A visit to the Isle of Skye is one you won’t forget in a hurry, and we bet you’ll be heading back as soon as you can.

Get there by car, bus or train (which connects with bus services after terminating just before the bridge). You can also fly to Inverness, and then get a bus or hire a car to take you across to Skye. 


St Agnes

View towards Gugh from the Bar on St Agnes, Isles of Scilly, Cornwall, England.

Sitting on the South-Westerly edge of the Scilly Isles, this tiny island only measures about a mile across, and is connected to its neighbour Gugh by a tidal path at low tide. Another example of (unexpected) golden beaches and clear, green water, this little gem may be small, but there is plenty to see and do.

Predominantly used for farming, the island is bursting with delicious local produce, and there is an abundance of gorgeous flower fields to wander through (and get that perfect insta photo).

Visitors can also comb the famous Beady Pool for shipwrecked treasure (or shells), trek along the coastline, visit Bronze Age cairns or do a spot of bird watching at the sanctuary.

There are no cars on the island, and no roads – just paths and tracks. Get there by ferry from Penzance, via St Mary’s.


Isle of Wight

The Isle of Wight is an old favourite – is it time you rediscovered this brilliant destination? Sitting just off the south coast of England, this stunning spot (over half of which is a designated area of natural beauty) has been a popular destination for Brits for hundreds of years. Even Queen Victoria built herself a holiday home here! And it is reportedly also the inspiration for Lewis Carroll’s ‘Alice in Wonderland’.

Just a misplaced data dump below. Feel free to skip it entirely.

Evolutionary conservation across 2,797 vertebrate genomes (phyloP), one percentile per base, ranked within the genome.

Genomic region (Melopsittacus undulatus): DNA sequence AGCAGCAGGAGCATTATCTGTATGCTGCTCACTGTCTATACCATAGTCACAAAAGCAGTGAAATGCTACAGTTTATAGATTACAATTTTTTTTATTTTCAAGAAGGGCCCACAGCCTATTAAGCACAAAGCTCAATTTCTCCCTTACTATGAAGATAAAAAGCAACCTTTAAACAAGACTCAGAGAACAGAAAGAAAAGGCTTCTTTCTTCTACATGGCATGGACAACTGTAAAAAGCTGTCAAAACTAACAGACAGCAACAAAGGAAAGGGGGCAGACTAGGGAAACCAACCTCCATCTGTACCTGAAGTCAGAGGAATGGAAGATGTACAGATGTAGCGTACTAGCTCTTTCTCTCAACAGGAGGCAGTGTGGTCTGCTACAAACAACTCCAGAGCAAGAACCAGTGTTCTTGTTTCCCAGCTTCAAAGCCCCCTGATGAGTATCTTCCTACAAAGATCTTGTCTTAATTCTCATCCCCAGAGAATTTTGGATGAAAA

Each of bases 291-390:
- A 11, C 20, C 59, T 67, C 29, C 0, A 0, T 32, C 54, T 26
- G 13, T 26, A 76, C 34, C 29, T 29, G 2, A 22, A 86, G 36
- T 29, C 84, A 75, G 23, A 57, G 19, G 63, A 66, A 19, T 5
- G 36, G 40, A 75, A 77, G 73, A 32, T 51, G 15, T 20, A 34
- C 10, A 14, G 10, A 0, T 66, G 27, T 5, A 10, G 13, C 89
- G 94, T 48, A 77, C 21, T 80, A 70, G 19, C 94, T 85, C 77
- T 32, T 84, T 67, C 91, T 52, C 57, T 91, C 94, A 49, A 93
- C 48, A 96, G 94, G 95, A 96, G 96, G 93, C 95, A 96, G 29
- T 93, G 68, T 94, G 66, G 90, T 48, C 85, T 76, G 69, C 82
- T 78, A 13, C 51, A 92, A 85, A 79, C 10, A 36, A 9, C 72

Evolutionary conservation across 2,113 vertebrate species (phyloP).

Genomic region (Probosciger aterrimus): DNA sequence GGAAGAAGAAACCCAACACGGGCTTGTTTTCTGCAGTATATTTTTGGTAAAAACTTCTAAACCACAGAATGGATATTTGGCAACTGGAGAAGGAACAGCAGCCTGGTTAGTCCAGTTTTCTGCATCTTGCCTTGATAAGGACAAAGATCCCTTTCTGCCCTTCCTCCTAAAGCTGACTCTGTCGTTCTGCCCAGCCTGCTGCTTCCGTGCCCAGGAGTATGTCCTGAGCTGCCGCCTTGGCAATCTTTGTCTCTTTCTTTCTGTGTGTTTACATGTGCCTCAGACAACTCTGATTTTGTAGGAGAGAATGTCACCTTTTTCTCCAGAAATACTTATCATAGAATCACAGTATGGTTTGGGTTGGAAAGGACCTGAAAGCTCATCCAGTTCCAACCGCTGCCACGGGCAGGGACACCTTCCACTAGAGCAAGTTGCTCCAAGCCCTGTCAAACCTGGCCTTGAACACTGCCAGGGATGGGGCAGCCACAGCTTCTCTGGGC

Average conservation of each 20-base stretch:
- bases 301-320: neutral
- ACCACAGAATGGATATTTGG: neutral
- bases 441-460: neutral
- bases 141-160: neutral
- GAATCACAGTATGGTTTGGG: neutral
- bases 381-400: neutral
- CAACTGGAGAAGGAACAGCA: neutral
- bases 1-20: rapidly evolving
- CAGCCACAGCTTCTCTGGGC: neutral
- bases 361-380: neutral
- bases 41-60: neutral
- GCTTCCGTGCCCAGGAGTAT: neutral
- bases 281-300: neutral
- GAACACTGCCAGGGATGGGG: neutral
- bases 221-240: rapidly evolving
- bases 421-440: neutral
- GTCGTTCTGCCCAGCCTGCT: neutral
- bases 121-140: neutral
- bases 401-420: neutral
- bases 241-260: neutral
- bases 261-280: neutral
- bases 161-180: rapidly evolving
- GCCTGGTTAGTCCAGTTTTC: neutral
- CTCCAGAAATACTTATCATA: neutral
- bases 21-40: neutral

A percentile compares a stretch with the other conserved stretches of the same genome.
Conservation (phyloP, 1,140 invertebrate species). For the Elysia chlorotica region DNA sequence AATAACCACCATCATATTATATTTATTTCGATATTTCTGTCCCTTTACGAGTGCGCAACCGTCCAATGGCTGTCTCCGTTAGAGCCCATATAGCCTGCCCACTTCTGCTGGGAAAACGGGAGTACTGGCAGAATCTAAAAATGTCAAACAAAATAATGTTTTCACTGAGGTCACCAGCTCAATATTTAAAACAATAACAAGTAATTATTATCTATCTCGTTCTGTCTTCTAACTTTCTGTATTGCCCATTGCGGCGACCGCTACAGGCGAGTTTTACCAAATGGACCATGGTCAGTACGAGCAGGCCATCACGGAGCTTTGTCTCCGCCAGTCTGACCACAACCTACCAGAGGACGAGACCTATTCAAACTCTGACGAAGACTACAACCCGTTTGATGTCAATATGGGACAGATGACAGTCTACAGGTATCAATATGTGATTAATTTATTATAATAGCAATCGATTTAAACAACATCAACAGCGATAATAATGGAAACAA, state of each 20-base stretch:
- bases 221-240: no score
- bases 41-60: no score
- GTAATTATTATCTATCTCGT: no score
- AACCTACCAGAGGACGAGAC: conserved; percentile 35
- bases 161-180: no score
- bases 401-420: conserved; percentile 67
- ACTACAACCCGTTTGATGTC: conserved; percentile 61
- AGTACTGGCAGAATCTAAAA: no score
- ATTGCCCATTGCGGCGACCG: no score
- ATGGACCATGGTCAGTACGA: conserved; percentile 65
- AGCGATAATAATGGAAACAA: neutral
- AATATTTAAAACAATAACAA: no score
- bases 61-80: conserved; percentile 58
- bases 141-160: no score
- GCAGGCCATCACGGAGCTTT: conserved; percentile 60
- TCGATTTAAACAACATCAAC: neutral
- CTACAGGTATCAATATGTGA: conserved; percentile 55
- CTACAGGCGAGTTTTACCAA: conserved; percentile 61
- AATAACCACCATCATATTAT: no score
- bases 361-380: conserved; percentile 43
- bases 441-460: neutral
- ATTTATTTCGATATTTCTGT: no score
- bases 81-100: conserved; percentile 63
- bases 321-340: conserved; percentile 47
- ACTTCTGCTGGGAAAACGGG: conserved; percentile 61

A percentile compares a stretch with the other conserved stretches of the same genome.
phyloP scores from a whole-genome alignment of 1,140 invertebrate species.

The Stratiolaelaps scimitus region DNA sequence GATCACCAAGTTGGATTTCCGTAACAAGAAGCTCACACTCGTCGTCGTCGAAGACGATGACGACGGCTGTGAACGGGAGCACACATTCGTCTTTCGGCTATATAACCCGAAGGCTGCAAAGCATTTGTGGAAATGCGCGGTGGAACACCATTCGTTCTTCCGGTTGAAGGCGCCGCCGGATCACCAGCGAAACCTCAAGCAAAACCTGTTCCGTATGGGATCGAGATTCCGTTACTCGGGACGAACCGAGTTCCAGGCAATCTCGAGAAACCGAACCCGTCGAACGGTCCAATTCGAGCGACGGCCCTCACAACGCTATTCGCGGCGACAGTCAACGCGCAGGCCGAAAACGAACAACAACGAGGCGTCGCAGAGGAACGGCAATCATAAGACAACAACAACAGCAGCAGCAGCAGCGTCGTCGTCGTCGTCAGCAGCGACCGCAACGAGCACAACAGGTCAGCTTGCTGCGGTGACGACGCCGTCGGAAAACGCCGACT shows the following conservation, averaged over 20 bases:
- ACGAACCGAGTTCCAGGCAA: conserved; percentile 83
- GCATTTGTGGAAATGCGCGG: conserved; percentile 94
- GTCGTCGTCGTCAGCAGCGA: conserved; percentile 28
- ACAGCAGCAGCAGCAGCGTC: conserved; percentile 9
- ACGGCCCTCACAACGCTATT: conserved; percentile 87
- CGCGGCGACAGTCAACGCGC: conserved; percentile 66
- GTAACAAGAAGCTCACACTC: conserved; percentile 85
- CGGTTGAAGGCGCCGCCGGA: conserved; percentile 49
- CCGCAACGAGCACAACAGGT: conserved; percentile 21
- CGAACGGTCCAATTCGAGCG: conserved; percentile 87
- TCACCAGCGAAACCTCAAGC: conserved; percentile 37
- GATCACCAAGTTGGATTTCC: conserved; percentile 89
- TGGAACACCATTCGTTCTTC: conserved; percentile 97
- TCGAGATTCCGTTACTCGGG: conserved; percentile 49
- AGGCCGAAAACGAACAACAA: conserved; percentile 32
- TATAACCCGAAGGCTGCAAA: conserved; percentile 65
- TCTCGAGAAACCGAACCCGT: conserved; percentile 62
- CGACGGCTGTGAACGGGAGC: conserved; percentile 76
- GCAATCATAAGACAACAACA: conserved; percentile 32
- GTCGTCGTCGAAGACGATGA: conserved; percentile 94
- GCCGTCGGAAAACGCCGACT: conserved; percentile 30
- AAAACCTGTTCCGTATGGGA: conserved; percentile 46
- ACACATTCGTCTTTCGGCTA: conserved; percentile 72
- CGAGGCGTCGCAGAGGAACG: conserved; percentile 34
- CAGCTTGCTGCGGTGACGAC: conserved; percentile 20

While many make the journey for the famous Isle of Wight summer festival, there is plenty to do here year-round. Visit theme parks, beautiful beaches, colourful towns teeming with boutique shopping and cafes, heritage-listed manors, roman ruins and castles, local farms and markets and even a zoo! 

If you are a foodie, this is a great destination with plenty of fine dining experiences as well as farm shops and food producers to visit. There is a distillery, several vineyards and plenty of producers such as the Garlic farm where you can taste garlic chutneys to garlic beer and ice cream before you buy. You can find more suggestions here. 

There is also plenty of ways to get in touch with nature, with a heap of cliff walks and interesting trails to explore, lots of exciting wildlife, stunning scenery and lots of outdoor adventures.

Get there via ferry – just a few hours from London – or jump on the Hovercraft (how cool!), which is one of the last operating in the world.


So yes, our holidays may look a little different for a while, but with so many amazing islands right on our doorstep, why wouldn’t you visit!? Let us know if we have missed any of your favourites, and stay tuned for Part 2. 

2 Comments on "Amazing islands you can visit – no passport or international travel required! Part 1"

  1. Reminds me of the lovely story of a passenger flying from the west coast of America who, when being served breakfast before landing in London, asked if the islands they were flying over (Outer & Inner Hebrides) were the Caribbean 🏖